A Disaster Waiting to Happen?
Following the ethical egoistic approach, the development of artificial islands is part of a county’s pursuit for self-interest, which coincidentally benefited the society as the by-product. China developed the Spratly island as part of its plan to increase its legitimacy claims over the South China Sea territory. This island was turned into a military outpost which caused political tension in the region, in addition to raising international environmental concern due to the excessive dredging activity in the area. There is no guarantee that this problem stops here. Other countries can equally develop man-made islands according to their country’s agenda. The potential for political disputes may cause war to break out between the involving countries. This is ethically impermissible and is against the Utilitarian approach as the possibilities for harms topples the amount of good that can come out of it.
Due to rise in coastal realty development globally, for example, Dubai, the law of supply and demand dictates that the coastal estates’ prices will rise. This created political pressure to increase or produce more coastal areas. The situation now turns into a race to shore up as many lands as possible while natural islands and coasts disappear. It can be concluded that the real meaning behind developing artificial islands has shifted from pragmatic utilitarianism to something that is only used to serve one’s interest.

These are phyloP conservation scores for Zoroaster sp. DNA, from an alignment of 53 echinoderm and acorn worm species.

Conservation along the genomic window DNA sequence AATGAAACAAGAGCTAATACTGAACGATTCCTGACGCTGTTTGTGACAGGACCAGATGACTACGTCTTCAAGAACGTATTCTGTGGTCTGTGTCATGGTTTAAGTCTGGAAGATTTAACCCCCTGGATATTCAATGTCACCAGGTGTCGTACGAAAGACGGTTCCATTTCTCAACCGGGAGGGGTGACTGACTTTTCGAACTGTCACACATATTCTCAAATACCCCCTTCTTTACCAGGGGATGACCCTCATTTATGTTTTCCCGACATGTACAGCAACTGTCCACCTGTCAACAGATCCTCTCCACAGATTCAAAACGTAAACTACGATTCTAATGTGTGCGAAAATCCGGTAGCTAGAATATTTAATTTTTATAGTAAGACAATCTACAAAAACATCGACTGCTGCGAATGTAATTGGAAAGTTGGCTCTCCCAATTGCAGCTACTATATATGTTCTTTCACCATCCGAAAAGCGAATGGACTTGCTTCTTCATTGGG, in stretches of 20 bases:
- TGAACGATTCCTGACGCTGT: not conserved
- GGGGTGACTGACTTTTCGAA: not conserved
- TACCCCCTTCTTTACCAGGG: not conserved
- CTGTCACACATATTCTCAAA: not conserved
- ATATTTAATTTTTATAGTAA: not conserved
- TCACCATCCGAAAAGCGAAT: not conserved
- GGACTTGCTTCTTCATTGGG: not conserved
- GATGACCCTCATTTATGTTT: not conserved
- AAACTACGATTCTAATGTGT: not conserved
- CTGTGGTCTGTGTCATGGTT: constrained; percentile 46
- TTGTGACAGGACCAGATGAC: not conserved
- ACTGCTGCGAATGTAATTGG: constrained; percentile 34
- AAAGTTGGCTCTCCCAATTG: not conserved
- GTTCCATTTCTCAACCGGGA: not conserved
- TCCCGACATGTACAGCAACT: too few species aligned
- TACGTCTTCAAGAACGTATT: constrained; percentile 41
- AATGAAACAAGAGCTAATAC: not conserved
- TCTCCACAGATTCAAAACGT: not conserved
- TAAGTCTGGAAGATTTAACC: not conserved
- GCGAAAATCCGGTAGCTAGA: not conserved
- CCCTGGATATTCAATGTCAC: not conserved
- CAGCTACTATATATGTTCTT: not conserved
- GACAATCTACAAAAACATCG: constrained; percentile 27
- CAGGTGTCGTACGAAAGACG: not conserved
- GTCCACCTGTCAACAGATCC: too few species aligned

The construction of artificial islands comes at a great cost to nature. The construction of islands will cause shoreline erosion in the long run. For instance, in the Palm Jumeirah, the island disturbs the sediment movement due to the transformation of waves as they reach the edges of the island. This deprives the neighbouring beaches of sediment and results in the erosion of the shores. In addition to this, the construction of artificial islands would not only increase wave height but also change the direction of the wave. This sudden change to the water flow shifts the sediment motion, contributing to erosion.
Another impact of constructing islands would be endangering aquatic life. For instance, the construction of palm in Dubai would not only bury a total of 3.5 million square meters of aquatic corals but also endanger fish species and their habitat, disturbing the ecosystem complexity and diversity. Furthermore, the safety of artificial islands is argued as rapid erosion destroy island components, as seen in Hong Kong-Zhuhai-Macau-bridge.
Discussing the previous points, it would be regarded unethical to construct islands as they disregard ethical theories. Constructing islands will not produce the greatest good and least bad as suggested by the Utilitarian approach. Instead, it negatively affects the water life and causes worse than good. It would threaten occupier’s threats, which increases the bad harm that can happen to them.
Based on the points discussed above, we firmly believe that the negative impact outweighs the potential benefit in continuing the construction of the artificial island. Further developments on any artificial islands should be put to a stop.